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Accidental Inorganic Mercury Chloride Poisoning in a 2Year Old Child

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Inorganic mercury poisoning is uncommon, but when it occurs it can result in severe, life threatening features and acute renal failure. A 2-year old well thriving child presented with alleged history of accidental ingestion of inorganic mercury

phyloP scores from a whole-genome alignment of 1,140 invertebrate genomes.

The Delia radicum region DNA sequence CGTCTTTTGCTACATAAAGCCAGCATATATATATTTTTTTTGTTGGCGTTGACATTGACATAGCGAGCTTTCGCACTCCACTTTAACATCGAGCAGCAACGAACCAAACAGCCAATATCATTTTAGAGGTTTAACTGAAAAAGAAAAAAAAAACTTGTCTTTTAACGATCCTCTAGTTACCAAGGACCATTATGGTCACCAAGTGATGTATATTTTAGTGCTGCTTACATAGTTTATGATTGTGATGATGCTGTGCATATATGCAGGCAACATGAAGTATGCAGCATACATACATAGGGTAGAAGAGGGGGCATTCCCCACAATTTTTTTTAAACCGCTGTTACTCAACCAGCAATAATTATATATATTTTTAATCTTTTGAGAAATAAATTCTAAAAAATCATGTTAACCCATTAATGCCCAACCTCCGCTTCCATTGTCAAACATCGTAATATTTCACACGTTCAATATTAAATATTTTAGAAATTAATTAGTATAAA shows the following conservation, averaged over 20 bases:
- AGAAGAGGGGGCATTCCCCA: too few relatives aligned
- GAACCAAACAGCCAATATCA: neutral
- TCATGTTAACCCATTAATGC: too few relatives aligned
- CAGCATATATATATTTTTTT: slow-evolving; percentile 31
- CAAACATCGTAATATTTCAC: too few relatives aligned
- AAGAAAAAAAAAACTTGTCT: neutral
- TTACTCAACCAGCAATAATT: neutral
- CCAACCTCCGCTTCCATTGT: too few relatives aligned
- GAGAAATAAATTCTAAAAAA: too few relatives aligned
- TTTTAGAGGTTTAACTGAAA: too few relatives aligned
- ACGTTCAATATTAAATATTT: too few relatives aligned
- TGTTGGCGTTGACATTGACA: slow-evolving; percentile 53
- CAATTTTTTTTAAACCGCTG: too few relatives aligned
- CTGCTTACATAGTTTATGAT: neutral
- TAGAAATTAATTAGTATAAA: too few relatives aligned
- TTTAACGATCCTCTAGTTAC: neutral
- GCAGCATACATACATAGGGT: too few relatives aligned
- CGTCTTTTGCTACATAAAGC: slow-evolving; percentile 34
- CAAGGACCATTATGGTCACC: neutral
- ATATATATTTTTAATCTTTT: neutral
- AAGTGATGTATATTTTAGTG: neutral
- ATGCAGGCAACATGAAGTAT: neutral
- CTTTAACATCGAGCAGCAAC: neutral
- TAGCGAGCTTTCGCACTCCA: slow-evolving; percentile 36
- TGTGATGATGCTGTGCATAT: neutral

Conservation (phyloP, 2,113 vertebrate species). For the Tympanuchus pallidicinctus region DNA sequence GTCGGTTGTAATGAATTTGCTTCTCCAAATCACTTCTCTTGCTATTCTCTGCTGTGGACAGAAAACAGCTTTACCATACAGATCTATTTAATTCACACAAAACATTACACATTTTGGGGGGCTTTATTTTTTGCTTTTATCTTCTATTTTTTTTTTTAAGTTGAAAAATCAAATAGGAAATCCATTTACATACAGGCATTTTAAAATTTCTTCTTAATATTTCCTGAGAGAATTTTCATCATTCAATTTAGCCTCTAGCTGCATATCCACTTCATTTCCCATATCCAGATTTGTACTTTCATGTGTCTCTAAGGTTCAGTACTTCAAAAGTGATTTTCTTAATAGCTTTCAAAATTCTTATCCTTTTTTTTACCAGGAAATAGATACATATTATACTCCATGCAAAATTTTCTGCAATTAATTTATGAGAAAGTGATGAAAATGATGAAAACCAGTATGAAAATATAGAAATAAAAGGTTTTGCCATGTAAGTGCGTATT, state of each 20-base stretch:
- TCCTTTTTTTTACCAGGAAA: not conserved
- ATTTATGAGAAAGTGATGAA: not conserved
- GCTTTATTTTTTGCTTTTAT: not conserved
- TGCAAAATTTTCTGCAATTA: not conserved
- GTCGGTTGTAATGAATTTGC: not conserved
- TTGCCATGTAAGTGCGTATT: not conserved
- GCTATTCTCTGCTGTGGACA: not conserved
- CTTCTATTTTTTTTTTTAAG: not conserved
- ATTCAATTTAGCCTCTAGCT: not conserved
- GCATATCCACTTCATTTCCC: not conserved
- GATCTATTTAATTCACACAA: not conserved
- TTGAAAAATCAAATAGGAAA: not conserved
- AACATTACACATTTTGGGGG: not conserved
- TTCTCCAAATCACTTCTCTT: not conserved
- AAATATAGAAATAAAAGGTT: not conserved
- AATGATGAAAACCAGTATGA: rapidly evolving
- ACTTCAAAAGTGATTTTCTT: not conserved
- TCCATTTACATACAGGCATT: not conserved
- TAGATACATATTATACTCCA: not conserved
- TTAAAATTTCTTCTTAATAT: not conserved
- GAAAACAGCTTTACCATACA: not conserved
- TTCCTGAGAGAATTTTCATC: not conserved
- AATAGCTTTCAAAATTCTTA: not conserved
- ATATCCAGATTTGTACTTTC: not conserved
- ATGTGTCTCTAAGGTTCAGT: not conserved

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  CLINICAL BRIEFS Accidental Inorganic Mercury Chloride Poisoningin a 2-Year Old Child Sanjay Verma  &  Ramesh Kumar  &  Alka Khadwal  & Sunit Singhi Received: 29 March 2010 /Accepted: 23 April 2010 /Published online: 19 August 2010 # Dr. K C Chaudhuri Foundation 2010 Abstract  Inorganic mercury poisoning is uncommon, but when it occurs it can result in severe, life threateningfeatures and acute renal failure. A 2-year old well thrivingchild presented with alleged history of accidental ingestionof inorganic mercury chloride. He presented with evidenceof corrosive trauma to the gastrointestinal tract mucosa, but with normal renal function at admission, which wasmanaged with BAL and other supportive treatment. But he developed non-oliguric renal failure after admission,which also improved gradually. On follow-up, two monthslater, the patient  ’ s renal function was normal; indicating that renal failure caused by acute inorganic mercury poisoning produced no permanent renal damage. We have hereby presented a case of mercury intoxication in a 2-year oldchild, with an excellent clinical improvement and normal-ization of laboratory results. Keywords  Mercury chloride poisoning.Dimercaprol.Renal failure Introduction Mercury exists in three forms: elemental (metallic) mercury,organic mercury and inorganic mercury. Elemental mercuryis shiny, silver, odourless liquid used in thermometers.Organic mercury is formed when combined with carbon.Methyl mercury is a common form of organic mercury.Inorganic mercury is formed when combined with non-carbon substances. These mercury salts are usually white powder or crystals. This form of mercury has been used inmedicines and also for folk remedies in Asian countries.Inorganic mercury poisoning usually occurs as a result of occupational exposure. However, accidental or suicidalingestion has also produced poisoning at non-occupationalsettings [1  –  3]. When ingested accidently it mainly causesdamage to GI tract and kidneys. Accidental ingestion of inorganic mercury chloride in small children leading toacute renal failure has been rarely reported.We describe here a case of accidental poisoning due tomercuric chloride ingestion in a 2-year old child, leading torenal failure which was successfully treated with dimercap-rol along with supportive management. Case Report A 2-year-old well thriving child from a village of Haryanawas admitted to our emergency department with history of alleged ingestion of unknown quantity of mercury chloride powder at home. His grandfather used to work in a societyagainst superstition and he used to show some magicaltricks by using this powder. Child developed vomiting andswelling of lips and cheeks immediately after this. He wastaken to a local hospital where gastric lavage was donewithin 30 min of ingestion and transferred to our center.On reaching our hospital, he was afebrile, fully conscious but irritable. His heart rate was 190 beats per minute,respiratory rate 32 breaths per minute and blood pressure was96/68 mm of Hg. There was no cyanosis or pallor. He was S. Verma :  R. Kumar  : A. Khadwal : S. SinghiAdvanced Pediatric Center,Post Graduate Institute of Medical Education and Research,Chandigarh 160012, IndiaS. Verma ( * )House no. 3001/1, sector - 38-D,Chandigarh 160012, Indiae-mail: sanjay06verma@yahoo.comIndian J Pediatr (2010) 77:1153  –  1155DOI 10.1007/s12098-010-0143-9  having swelling of lips, cheeks and submandibular region but there was no airway compromise. Upper GI endoscopyrevealed oropharyngeal hyperemia and superficial ulcerationin stomach but there was no laryngeal edema on ENTevaluation. Urine output was adequate and rest of systemicexamination was normal. Blood was drawn for sampling andactivated charcoal was started. Initial investigations showedHb of 11.6 gm%, TLC 9,500/mm 3 , platelets 5,10,000/mm 3 .Metabolic profile showed S.bilirubin of 0.8 mg/dl, SGOT86U/l, SGPT 38U/l, ALP 207U/l, total protein 7.2 gm%,albumin 3.7 gm/dl, globulin 3.5 gm/dl, B Urea 24 mg/dl,creatinine 0.8 mg/dl. His ECG was normal & radiologyincluding X-ray chest and soft tissue neck was normal. Theinitial blood mercury level by ICPMS was 35 microgm/dl(  N  =<1microgm/dl) and urinary mercury levels were 24microgm/dl (  N  =<10microgm/dl). He was treated with injec-tion BAL (dimercaprol in oil 100 mg/ml) 4 mg/kg/dose every4 hourly initially on first day then 2 mg/kg/dose 6 hourlydeep intramuscularly thereafter. Child was shifted to PICU for vital monitoring and supportive management.Three days later, child developed non oliguric renal failurewith progressive increase in serum creatinine and blood urea(Table 1). Because of worsening renal function tests, BALwas discontinued on 7th day of admission and intravenousfluids were continued because of poor oral intake. Urine pHwas kept alkaline with parentral NaHCo 3  as child haddeveloped painful ulcers in the vestibule of mouth secondaryto chemical burns. Renal function gradually improved over next 2 weeks and patient was discharged. At a follow-upexamination, about two months later, the patient  ’ s renalfunction was normal; indicating that renal failure caused byacute inorganic mercury poisoning produced no permanent renal damage. During the hospital stay and follow-up, parentswere also counseled about hazards of storing chemicals at home and prevention of accidental poisonings and injuries. Discussion This patient exhibited the typical signs and symptoms of acute inorganic mercury chloride toxicity. He presentedwith evidence of corrosive trauma to the gastrointestinaltract mucosa, but with normal renal function at admission,unlike the children reported earlier  [4, 5]. Absorption, distribution, excretion and toxicity depend upon thecompound to which the patient is exposed [6]. Inorganic mercury causes toxicity by two mechanisms. First, mercuricions precipitate proteins that cause direct necrosis, oncontact with tissues; this occurs in the mouth, stomach,large bowel and kidney. Mercuric ions accumulate in thekidneys (accounting for 85  –  90% of body burden), causingacute renal failure due to necrosis of the proximal tubular epithelium, usually within 24 h. Second, inorganic mercurycomplexes with a number of ligands, particularly sul- phydryl groups, causing inhibition of enzymes and proteintransport mechanisms. This causes metabolic acidosis and,in the early phases of toxicity, it can cause death due tometabolic acidosis, vasodilatiation and shock  [7]. Rate of excretion of inorganic mercury is complex, whichoccurs in three phases: 35% of single dose is excreted withinfew days, a second phase with half life of 30 days account for 50%,andrestisexcretedinslowthirdphasewithahalf-life of 100 days [8]. Renal failure due to acute tubular necrosis usually becomes evident within few hours, but in our case it occurred after 3 days. In severe cases, death may occur dueto cardiovascular collapse. Because of its solubility, mercuricchloride is the most toxic of the inorganic salts with a meanlethal dose in the adult 0.2  –  1.0 g.Acute mercury poisoning is best managed by discontin-uing the exposure, providing supportive therapy andenhancing the removal of the metal from the body.Elimination of mercury from the body is achieved bychelation therapy and self-excretion. Hemodialysis, hemo- perfusion and peritoneal dialysis have been reported to havelittle efficacy or to be completely ineffective in removingmercury [1, 3, 9].The appropriate treatment for acute inorganic mercury poisoning is chelation therapy usingdimercaprol (BAL), if renal failure develops, dialysis may be needed [9, 10]. Though hemodialysis, hemoperfusion and peritoneal dialysis have been reported to have littleefficacy or to be completely ineffective in removingmercury [1, 3, 11]. Dimercaprol mobilizes tissue mercury  by forming soluble complexes, which are excreted in urine.Early recognition of this potentially lethal poisoning andappropriate treatment saved this boy ’ s life. Monitoring biochemical parameters along with blood and urinarymercury levels can help in guiding the appropriatemanagement. We have hereby presented a case of mercuryintoxication in a 2-year old child, with an excellent clinicalimprovement and normalization of laboratory results. Day of admission 1st 2nd 3rd 5th 6th 8th 10th 12th 60thBlood Urea (mg %) 40 45 143 184 189 167 154 144 25S. Creatinine (mg%) 0.4 0.7 2.8 4.1 4.7 4.2 3.4 2.1 0.6S. Sodium (meq/l) 149 147 135 147 145 134 139 136 137S. Potassium (meq/l) 4.5 3.6 4.7 5.6 5.2 4.2 5.3 4.5 4.3 Table 1  Renal function testsduring treatment and follow-up1154 Indian J Pediatr (2010) 77:1153  –  1155  Contributions  SV, RK & AK were involved in the diagnosis &treatment of the patient. SV & RK reviewed the literature and draftedthe manuscript. SV, AK, SS supervised the patient  ’ s management.SV, RK & AK & SS approved the final draft. Role of Funding Source  None. Conflict of Interest  None. References 1. Worth DP, Davison AM, Lewins AM, Ledgerwood MJ. Haemo-dialysis and charcoal haemoperfusion in acute inorganic mercury poisoning. Postgrad Med J. 1984;60:636  –  8.2. SamuelsER,HeichHM,McLaineMN,FarantJP.Acaseofaccidentalinorganic mercury poisoning. J Anal Toxicol. 1982;6:120  –  2.3. Sauder PH, Livardjani F, Jaeger J, Kopfershmitt J, Heimburger R,Waller CH, et al. Acute mercury chloride intoxication, effects of hemodialysis and plasma exchange on mercury kinetic. ClinToxicol. 1988;26:189  –  97.4. Stack T, Bissenden JG, Hoffman G, Yeoman WB. Mercuricchloride poisoning in a 23-month old child. Br Med J.1983;287:1513.5. Yossef YM, Berkovitch M, Goldman M. Mercury intoxication ina 2-year old girl: a diagnostic challenge for the physician. Pediatr  Nephrol. 2007;22:903  –  6.6. Clarkson TW. The pharmacology of mercury compounds. AnnuRev Pharmacol. 1972;12:373.7. Winship KA. Toxicity of mercury and its inorganic salts. AdvDrug React Ac Pois Rev. 1985;3:129  –  60.8. Rothstein A, Hayes AD. The metabolism of mercury in the rat studied by isotope techniques. J Pharmacol Exp Ther.1960;130:166.9. Counter SA, Buchanan LH. Mercury exposure and childdevelopment outcomes. Pediatrics. 2004;198:209  –  30.10. Carl RB. Treatment of mercury intoxication. Curr Opin Pediatr.1999;11:265  –  8.11. Yoshida M, Satoh H, Igarashi M, Akashi K, Yamamura Y,Yoshida K. Acute mercury poisoning by intentional ingestion of mercuric chloride. Tohoku J Exp Med. 1997;182:347  –  52.Indian J Pediatr (2010) 77:1153  –  1155 1155